We humans have an inherent sense of fairness. Deep down, we don’t like inequality. In a second extract from his new book, Russell Brand goes in search of ways to build a more just world
When travelling in impoverished regions in galling luxury, as I have done, you have to undergo some high-wire ethical arithmetic to legitimise your position. If you can’t geographically separate yourself from poverty, then you have to do it ideologically. You have to believe inequality is OK. You have to accept the ideas that segregate us from one another and nullify your human instinct for fairness.
Edward Slingerland, a professor of ancient Chinese philosophy at Stanford University, demonstrated this instinct to me with the use of hazelnuts. As we spoke, there was a bowl of them on the table. “Russell,” he said, scooping up a handful, “we humans have an inbuilt tendency towards fairness. If offered an unfair deal, we will want to reject it. If I have a huge bowl of nuts and offer you just one or two, how do you feel?”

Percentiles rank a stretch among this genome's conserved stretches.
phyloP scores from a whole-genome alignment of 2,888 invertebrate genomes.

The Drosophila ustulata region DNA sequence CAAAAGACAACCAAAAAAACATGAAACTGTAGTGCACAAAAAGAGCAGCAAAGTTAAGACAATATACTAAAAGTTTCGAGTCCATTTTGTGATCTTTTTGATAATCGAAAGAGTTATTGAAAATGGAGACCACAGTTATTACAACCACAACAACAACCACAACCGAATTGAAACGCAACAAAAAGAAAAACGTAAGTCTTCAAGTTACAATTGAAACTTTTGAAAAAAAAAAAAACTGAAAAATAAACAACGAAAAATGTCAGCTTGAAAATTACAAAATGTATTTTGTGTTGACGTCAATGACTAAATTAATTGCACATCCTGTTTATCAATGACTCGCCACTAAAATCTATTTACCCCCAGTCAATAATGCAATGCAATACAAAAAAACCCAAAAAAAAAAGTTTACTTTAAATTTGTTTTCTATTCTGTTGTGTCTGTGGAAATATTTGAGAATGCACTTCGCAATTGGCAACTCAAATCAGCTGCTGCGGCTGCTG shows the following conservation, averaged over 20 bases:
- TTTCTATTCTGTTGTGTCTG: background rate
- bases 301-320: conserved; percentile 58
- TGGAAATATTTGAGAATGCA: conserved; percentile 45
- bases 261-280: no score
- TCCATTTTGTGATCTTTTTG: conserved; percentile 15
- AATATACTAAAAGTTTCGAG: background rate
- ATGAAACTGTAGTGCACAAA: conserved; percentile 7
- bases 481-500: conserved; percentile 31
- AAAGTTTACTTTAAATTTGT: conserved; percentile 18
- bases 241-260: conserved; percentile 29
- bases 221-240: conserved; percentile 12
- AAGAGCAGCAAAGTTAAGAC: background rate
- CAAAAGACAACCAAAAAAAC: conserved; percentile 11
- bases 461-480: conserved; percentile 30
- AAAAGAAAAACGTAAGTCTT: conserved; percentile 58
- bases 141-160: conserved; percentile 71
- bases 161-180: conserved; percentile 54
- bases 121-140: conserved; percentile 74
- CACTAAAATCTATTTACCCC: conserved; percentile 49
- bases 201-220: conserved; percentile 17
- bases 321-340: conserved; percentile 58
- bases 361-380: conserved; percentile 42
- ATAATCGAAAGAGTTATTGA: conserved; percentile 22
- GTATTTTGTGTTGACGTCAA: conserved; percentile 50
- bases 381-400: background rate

The answer was actually quite complex. Firstly, I dislike hazelnuts, considering them to be the verminous titbits of squirrels. Secondly, they were my hazelnuts anyway; we were in my house. Most pertinently though, I felt that it was an unfair offering when he had so many nuts. He explained that human beings and even primates have an instinct for fairness even in situations where this instinct could be seen as detrimental. “You still have more nuts now than before,” he chirped, failing to acknowledge that all the nuts and indeed everything in the entire house belonged to me.